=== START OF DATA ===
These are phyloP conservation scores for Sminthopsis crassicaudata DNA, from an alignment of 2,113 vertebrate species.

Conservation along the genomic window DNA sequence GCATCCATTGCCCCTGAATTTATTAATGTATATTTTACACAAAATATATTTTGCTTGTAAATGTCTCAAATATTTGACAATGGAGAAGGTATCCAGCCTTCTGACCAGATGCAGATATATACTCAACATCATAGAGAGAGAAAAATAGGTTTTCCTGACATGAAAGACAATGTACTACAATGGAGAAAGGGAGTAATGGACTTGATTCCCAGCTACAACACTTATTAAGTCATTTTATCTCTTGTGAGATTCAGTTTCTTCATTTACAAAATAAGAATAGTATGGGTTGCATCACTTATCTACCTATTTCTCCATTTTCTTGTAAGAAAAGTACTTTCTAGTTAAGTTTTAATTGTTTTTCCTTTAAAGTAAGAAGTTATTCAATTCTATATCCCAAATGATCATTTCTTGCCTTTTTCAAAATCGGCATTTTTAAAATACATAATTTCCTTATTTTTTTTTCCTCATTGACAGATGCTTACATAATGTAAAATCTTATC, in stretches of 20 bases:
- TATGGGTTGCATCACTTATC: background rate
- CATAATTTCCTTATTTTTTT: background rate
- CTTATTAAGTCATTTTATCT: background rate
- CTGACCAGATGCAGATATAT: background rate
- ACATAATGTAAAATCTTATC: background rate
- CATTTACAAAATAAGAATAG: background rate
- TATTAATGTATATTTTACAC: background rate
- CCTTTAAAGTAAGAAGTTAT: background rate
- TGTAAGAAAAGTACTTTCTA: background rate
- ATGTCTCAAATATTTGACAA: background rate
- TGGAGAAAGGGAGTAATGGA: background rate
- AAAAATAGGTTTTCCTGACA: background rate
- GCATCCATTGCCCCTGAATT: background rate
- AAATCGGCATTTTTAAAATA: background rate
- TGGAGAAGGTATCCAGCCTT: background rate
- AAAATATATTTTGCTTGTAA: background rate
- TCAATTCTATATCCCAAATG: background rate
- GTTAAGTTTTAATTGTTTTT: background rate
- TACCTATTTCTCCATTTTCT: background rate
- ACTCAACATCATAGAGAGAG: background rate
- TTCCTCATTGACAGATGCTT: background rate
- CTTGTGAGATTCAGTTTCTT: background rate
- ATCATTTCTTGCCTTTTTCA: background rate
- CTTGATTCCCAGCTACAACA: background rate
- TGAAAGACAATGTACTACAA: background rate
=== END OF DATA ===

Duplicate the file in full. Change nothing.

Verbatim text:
These are phyloP conservation scores for Sminthopsis crassicaudata DNA, from an alignment of 2,113 vertebrate species.

Conservation along the genomic window DNA sequence GCATCCATTGCCCCTGAATTTATTAATGTATATTTTACACAAAATATATTTTGCTTGTAAATGTCTCAAATATTTGACAATGGAGAAGGTATCCAGCCTTCTGACCAGATGCAGATATATACTCAACATCATAGAGAGAGAAAAATAGGTTTTCCTGACATGAAAGACAATGTACTACAATGGAGAAAGGGAGTAATGGACTTGATTCCCAGCTACAACACTTATTAAGTCATTTTATCTCTTGTGAGATTCAGTTTCTTCATTTACAAAATAAGAATAGTATGGGTTGCATCACTTATCTACCTATTTCTCCATTTTCTTGTAAGAAAAGTACTTTCTAGTTAAGTTTTAATTGTTTTTCCTTTAAAGTAAGAAGTTATTCAATTCTATATCCCAAATGATCATTTCTTGCCTTTTTCAAAATCGGCATTTTTAAAATACATAATTTCCTTATTTTTTTTTCCTCATTGACAGATGCTTACATAATGTAAAATCTTATC, in stretches of 20 bases:
- TATGGGTTGCATCACTTATC: background rate
- CATAATTTCCTTATTTTTTT: background rate
- CTTATTAAGTCATTTTATCT: background rate
- CTGACCAGATGCAGATATAT: background rate
- ACATAATGTAAAATCTTATC: background rate
- CATTTACAAAATAAGAATAG: background rate
- TATTAATGTATATTTTACAC: background rate
- CCTTTAAAGTAAGAAGTTAT: background rate
- TGTAAGAAAAGTACTTTCTA: background rate
- ATGTCTCAAATATTTGACAA: background rate
- TGGAGAAAGGGAGTAATGGA: background rate
- AAAAATAGGTTTTCCTGACA: background rate
- GCATCCATTGCCCCTGAATT: background rate
- AAATCGGCATTTTTAAAATA: background rate
- TGGAGAAGGTATCCAGCCTT: background rate
- AAAATATATTTTGCTTGTAA: background rate
- TCAATTCTATATCCCAAATG: background rate
- GTTAAGTTTTAATTGTTTTT: background rate
- TACCTATTTCTCCATTTTCT: background rate
- ACTCAACATCATAGAGAGAG: background rate
- TTCCTCATTGACAGATGCTT: background rate
- CTTGTGAGATTCAGTTTCTT: background rate
- ATCATTTCTTGCCTTTTTCA: background rate
- CTTGATTCCCAGCTACAACA: background rate
- TGAAAGACAATGTACTACAA: background rate